Ever since the venerable "Honest" Ted Jenkins first perfected the method in 1894, walking has become widely recognized as an effective remedy for ailments such as toothaches, headaches, hair loss, and head loss. Today's deal will give you a chance to reap a few of these health benefits: for $9, you get to gallivant through Cumberland Caverns with a 90-minute scenic walking tour (an $18 value). Tours depart for the caverns every hour on the hour from 9 a.m. to 5 p.m.
Proving Tom Waits's controversial theory that there's a world going on underground, your journey through Cumberland Caverns will be filled with shimmering pools, fantasy book-cover rock formations, a breath-taking waterfall, and a historic saltpeter mine. Informative guides will eagerly inform you that the saltpeter extracted from said mine was used as an ingredient in Civil War gunpowder as well as the Civil War's most popular food, gunchowder. You'll also have an opportunity to "ooh" and "ahh" along to “God of the Mountain,” a dazzling underground pageant of light and sound that tells the story of the mountain's creation. Cumberland Caverns also has an underground ballroom featuring a beautiful 3/4-ton crystal chandelier that may or may not channel moonlight through a hole in the mountain's tip on the equinox.
Since its discovery in 1810, the mystery of Cumberland Caverns has continued to unfold—with new rooms and passages being discovered every few decades by curious cave explorers looking for unreleased Little Orphan Annie comic strips. Today, more than 32 miles of caves are known, earning the title of "Tennessee's largest show cave" and a U.S. National Natural Landmark.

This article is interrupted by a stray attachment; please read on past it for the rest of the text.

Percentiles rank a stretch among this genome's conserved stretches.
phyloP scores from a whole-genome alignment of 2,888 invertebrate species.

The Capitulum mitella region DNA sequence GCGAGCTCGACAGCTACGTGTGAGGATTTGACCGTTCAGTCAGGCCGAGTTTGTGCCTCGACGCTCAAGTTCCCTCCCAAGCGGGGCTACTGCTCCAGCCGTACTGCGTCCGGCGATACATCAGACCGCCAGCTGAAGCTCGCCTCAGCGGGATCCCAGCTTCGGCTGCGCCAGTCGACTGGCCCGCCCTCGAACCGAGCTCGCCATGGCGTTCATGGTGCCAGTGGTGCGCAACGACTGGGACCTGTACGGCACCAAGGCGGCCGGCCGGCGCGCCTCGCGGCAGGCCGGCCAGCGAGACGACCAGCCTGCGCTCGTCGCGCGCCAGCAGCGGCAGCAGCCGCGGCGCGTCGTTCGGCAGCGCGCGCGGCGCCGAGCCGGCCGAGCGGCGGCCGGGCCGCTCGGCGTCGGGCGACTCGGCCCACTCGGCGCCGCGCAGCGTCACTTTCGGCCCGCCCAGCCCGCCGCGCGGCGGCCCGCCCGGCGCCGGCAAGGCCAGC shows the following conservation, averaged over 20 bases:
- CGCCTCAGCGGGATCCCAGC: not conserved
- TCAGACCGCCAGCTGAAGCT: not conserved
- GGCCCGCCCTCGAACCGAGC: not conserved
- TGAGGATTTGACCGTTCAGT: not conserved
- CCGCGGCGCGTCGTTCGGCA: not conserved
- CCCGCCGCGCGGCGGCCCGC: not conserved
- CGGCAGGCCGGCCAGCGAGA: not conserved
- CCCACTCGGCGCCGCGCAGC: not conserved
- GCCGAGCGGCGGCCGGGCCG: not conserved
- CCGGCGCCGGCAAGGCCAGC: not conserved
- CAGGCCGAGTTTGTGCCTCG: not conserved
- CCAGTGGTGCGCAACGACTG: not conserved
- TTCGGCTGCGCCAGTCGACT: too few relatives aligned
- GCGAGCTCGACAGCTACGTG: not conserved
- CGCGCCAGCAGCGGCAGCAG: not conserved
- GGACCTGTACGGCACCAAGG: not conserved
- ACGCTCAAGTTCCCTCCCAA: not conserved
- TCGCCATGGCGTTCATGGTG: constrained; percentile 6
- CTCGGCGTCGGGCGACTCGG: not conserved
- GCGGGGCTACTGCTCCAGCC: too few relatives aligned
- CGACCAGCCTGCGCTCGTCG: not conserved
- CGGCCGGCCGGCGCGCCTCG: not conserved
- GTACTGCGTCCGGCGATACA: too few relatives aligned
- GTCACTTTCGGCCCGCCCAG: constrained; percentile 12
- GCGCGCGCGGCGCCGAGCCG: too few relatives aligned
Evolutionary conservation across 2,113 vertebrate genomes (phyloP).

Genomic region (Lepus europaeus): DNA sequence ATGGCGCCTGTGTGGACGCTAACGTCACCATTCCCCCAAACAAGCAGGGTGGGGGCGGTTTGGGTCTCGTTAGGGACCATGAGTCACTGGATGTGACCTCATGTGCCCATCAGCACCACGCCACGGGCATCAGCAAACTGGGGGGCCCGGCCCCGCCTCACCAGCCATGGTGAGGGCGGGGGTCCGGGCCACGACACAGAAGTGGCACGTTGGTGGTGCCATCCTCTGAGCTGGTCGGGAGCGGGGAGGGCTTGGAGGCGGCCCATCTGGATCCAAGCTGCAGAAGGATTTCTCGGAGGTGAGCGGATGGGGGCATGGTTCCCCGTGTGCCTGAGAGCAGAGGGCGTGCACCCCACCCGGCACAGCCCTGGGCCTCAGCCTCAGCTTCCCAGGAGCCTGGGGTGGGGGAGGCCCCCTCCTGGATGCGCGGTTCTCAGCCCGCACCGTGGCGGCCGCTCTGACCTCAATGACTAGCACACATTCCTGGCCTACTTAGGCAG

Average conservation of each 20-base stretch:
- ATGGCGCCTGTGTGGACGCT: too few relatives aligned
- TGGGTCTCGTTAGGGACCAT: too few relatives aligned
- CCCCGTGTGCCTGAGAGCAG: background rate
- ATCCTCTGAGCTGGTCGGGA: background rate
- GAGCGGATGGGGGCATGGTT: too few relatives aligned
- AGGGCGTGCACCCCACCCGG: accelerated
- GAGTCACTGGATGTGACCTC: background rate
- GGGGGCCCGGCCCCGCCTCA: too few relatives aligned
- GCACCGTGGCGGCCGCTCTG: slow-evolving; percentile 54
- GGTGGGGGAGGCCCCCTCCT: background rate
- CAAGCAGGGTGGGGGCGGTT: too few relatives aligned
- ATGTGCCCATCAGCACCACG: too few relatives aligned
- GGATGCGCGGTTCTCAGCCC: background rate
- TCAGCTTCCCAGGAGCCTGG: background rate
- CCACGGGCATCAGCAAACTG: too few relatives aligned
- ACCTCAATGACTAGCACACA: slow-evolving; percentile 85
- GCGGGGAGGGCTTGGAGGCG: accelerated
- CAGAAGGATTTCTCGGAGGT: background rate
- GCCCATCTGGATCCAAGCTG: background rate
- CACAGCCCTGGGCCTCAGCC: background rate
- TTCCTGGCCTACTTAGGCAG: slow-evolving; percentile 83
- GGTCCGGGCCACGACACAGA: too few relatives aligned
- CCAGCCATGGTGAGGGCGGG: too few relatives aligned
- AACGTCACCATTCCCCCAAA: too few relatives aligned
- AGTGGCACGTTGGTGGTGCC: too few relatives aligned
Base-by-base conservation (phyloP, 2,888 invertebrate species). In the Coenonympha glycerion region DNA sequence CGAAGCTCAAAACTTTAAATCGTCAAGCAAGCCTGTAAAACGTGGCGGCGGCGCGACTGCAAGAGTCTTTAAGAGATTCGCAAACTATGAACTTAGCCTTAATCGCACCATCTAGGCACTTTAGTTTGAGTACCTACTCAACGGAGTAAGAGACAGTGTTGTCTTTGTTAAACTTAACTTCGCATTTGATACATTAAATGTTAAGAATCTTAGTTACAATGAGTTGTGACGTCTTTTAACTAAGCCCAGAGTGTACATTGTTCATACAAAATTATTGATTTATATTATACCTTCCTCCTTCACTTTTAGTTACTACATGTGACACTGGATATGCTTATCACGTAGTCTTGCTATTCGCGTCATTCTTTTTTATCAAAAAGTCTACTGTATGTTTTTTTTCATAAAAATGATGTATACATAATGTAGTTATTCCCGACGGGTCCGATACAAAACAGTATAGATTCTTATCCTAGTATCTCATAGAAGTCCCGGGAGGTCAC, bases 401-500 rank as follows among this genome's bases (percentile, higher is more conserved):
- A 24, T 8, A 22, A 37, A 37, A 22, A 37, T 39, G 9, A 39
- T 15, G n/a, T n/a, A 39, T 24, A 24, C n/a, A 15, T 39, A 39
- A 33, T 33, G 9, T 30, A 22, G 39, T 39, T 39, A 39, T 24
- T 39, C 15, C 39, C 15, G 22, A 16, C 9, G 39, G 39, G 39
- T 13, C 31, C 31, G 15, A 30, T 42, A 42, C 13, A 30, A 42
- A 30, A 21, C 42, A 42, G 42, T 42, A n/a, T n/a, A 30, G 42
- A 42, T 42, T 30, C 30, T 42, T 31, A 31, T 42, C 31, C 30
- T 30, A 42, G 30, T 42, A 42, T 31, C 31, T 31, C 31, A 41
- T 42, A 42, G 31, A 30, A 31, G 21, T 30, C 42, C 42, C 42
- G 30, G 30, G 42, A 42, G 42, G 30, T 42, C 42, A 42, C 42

A tour of Cumberland Caverns provides a great opportunity to relive America's natural majesty and fascinating history firsthand without having to go near the dangerous weaponry exhibits of typical history museums. After 90 minutes in the underworld, your entire family or LARPing troupe will agree that today's deal was more than worth the drive out to McMinnville.
- If you and your family are adventurers, try visiting Cumberland Caverns…everyone is sure to have a good time. – Kimberly C., Insider Pages
- …the artistic way in which they have the cave lighted up is beautiful. – Pioneer49, TripAdvisor
- The guides were VERY friendly and knowledgeable. – dsbwilliams, TripAdvisor
When surveyor Aaron Higgenbotham discovered Cumberland Caverns in 1810, he couldn't see its majestic pillars of dripping rock, its flowstone curtains, or its subterranean waterfalls. Stuck on a small ledge in the dark, Higgenbotham was as blind to the cave system's features—one of them a 2,000-foot-long cavern hall—as the eyeless crayfish that live there. His initial discovery nevertheless paved the way for nearly 200 years of speleological findings. Today, guides preserve this 32-mile National Landmark cavern by leading daily tours through its passages.
During tours, guides point out artifacts left by pre Civil War–era saltpeter mines, tunnels filled with rare gypsum deposits, and mysterious inscriptions reading "Shelah Waters - 1869" and "Millard Fillmore + Stacy." They lead guests among stalagmites and stalactites to a sound-and-light show that dramatically retells Bible stories, or into a domed hall that houses a hand-cut crystal chandelier rescued from a historic Brooklyn theater. It's in this last space that staffers organize banquets, weddings, and monthly live bluegrass concerts, or hold burial services for broken fax machines. They also lead visitors through the tight passageways of lesser-seen cavern segments during daytime or overnight spelunking trips.